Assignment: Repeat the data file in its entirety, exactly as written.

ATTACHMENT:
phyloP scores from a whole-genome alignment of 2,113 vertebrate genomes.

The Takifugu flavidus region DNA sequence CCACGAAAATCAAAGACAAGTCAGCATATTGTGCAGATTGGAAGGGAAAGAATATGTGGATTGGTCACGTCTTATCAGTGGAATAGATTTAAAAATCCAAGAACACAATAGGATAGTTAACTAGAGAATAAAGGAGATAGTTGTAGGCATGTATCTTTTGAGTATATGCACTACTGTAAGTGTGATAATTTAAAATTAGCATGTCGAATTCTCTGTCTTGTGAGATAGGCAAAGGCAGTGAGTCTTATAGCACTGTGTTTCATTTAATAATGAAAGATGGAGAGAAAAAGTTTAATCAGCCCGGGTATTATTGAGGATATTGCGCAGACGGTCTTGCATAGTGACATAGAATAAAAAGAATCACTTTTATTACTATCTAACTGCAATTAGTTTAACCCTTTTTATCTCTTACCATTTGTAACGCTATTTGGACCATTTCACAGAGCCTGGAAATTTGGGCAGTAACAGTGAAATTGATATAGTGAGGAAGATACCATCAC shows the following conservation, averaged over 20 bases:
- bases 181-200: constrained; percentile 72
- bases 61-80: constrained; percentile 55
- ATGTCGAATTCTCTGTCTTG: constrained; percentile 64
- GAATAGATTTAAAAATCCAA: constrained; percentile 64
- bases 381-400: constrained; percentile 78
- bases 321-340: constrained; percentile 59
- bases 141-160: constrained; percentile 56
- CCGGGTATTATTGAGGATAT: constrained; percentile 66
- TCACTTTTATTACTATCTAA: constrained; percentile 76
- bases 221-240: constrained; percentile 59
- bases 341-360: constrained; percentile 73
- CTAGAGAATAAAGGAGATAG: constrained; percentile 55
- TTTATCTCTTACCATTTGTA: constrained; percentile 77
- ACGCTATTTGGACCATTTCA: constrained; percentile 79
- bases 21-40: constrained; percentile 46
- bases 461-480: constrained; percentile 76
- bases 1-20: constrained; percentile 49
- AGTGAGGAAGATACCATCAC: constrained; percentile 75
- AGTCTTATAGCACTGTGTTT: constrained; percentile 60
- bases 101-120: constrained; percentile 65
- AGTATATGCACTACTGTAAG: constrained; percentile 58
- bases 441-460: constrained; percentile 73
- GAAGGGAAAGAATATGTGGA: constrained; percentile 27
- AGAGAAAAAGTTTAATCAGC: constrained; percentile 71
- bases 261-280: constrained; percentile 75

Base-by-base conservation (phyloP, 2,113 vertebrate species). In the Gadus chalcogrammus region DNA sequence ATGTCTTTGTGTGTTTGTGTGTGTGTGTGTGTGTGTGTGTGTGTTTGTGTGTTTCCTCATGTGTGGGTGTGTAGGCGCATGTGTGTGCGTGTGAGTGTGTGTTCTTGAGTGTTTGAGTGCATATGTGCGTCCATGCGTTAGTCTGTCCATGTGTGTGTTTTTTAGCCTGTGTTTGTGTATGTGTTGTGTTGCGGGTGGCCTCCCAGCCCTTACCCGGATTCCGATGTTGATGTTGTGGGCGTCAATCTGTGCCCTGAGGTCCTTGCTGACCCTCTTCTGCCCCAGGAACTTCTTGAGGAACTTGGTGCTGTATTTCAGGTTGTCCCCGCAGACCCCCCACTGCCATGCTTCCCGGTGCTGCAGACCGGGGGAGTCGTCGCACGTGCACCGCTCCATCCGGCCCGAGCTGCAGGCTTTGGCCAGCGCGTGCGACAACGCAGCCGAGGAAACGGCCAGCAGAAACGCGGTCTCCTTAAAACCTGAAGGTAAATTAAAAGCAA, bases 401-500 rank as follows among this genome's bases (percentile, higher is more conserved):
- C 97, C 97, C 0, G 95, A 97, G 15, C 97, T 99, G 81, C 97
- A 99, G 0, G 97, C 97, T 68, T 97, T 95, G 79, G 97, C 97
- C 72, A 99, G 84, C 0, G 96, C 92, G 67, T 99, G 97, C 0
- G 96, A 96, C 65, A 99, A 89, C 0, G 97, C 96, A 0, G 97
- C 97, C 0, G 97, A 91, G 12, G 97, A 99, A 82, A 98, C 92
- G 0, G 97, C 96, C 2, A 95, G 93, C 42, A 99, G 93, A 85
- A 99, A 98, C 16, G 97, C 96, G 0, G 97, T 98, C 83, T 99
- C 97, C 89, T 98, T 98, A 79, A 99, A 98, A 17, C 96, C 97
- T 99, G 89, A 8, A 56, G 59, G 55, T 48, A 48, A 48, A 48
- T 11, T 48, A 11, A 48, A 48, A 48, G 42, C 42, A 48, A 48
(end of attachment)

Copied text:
phyloP scores from a whole-genome alignment of 2,113 vertebrate genomes.

The Takifugu flavidus region DNA sequence CCACGAAAATCAAAGACAAGTCAGCATATTGTGCAGATTGGAAGGGAAAGAATATGTGGATTGGTCACGTCTTATCAGTGGAATAGATTTAAAAATCCAAGAACACAATAGGATAGTTAACTAGAGAATAAAGGAGATAGTTGTAGGCATGTATCTTTTGAGTATATGCACTACTGTAAGTGTGATAATTTAAAATTAGCATGTCGAATTCTCTGTCTTGTGAGATAGGCAAAGGCAGTGAGTCTTATAGCACTGTGTTTCATTTAATAATGAAAGATGGAGAGAAAAAGTTTAATCAGCCCGGGTATTATTGAGGATATTGCGCAGACGGTCTTGCATAGTGACATAGAATAAAAAGAATCACTTTTATTACTATCTAACTGCAATTAGTTTAACCCTTTTTATCTCTTACCATTTGTAACGCTATTTGGACCATTTCACAGAGCCTGGAAATTTGGGCAGTAACAGTGAAATTGATATAGTGAGGAAGATACCATCAC shows the following conservation, averaged over 20 bases:
- bases 181-200: constrained; percentile 72
- bases 61-80: constrained; percentile 55
- ATGTCGAATTCTCTGTCTTG: constrained; percentile 64
- GAATAGATTTAAAAATCCAA: constrained; percentile 64
- bases 381-400: constrained; percentile 78
- bases 321-340: constrained; percentile 59
- bases 141-160: constrained; percentile 56
- CCGGGTATTATTGAGGATAT: constrained; percentile 66
- TCACTTTTATTACTATCTAA: constrained; percentile 76
- bases 221-240: constrained; percentile 59
- bases 341-360: constrained; percentile 73
- CTAGAGAATAAAGGAGATAG: constrained; percentile 55
- TTTATCTCTTACCATTTGTA: constrained; percentile 77
- ACGCTATTTGGACCATTTCA: constrained; percentile 79
- bases 21-40: constrained; percentile 46
- bases 461-480: constrained; percentile 76
- bases 1-20: constrained; percentile 49
- AGTGAGGAAGATACCATCAC: constrained; percentile 75
- AGTCTTATAGCACTGTGTTT: constrained; percentile 60
- bases 101-120: constrained; percentile 65
- AGTATATGCACTACTGTAAG: constrained; percentile 58
- bases 441-460: constrained; percentile 73
- GAAGGGAAAGAATATGTGGA: constrained; percentile 27
- AGAGAAAAAGTTTAATCAGC: constrained; percentile 71
- bases 261-280: constrained; percentile 75

Base-by-base conservation (phyloP, 2,113 vertebrate species). In the Gadus chalcogrammus region DNA sequence ATGTCTTTGTGTGTTTGTGTGTGTGTGTGTGTGTGTGTGTGTGTTTGTGTGTTTCCTCATGTGTGGGTGTGTAGGCGCATGTGTGTGCGTGTGAGTGTGTGTTCTTGAGTGTTTGAGTGCATATGTGCGTCCATGCGTTAGTCTGTCCATGTGTGTGTTTTTTAGCCTGTGTTTGTGTATGTGTTGTGTTGCGGGTGGCCTCCCAGCCCTTACCCGGATTCCGATGTTGATGTTGTGGGCGTCAATCTGTGCCCTGAGGTCCTTGCTGACCCTCTTCTGCCCCAGGAACTTCTTGAGGAACTTGGTGCTGTATTTCAGGTTGTCCCCGCAGACCCCCCACTGCCATGCTTCCCGGTGCTGCAGACCGGGGGAGTCGTCGCACGTGCACCGCTCCATCCGGCCCGAGCTGCAGGCTTTGGCCAGCGCGTGCGACAACGCAGCCGAGGAAACGGCCAGCAGAAACGCGGTCTCCTTAAAACCTGAAGGTAAATTAAAAGCAA, bases 401-500 rank as follows among this genome's bases (percentile, higher is more conserved):
- C 97, C 97, C 0, G 95, A 97, G 15, C 97, T 99, G 81, C 97
- A 99, G 0, G 97, C 97, T 68, T 97, T 95, G 79, G 97, C 97
- C 72, A 99, G 84, C 0, G 96, C 92, G 67, T 99, G 97, C 0
- G 96, A 96, C 65, A 99, A 89, C 0, G 97, C 96, A 0, G 97
- C 97, C 0, G 97, A 91, G 12, G 97, A 99, A 82, A 98, C 92
- G 0, G 97, C 96, C 2, A 95, G 93, C 42, A 99, G 93, A 85
- A 99, A 98, C 16, G 97, C 96, G 0, G 97, T 98, C 83, T 99
- C 97, C 89, T 98, T 98, A 79, A 99, A 98, A 17, C 96, C 97
- T 99, G 89, A 8, A 56, G 59, G 55, T 48, A 48, A 48, A 48
- T 11, T 48, A 11, A 48, A 48, A 48, G 42, C 42, A 48, A 48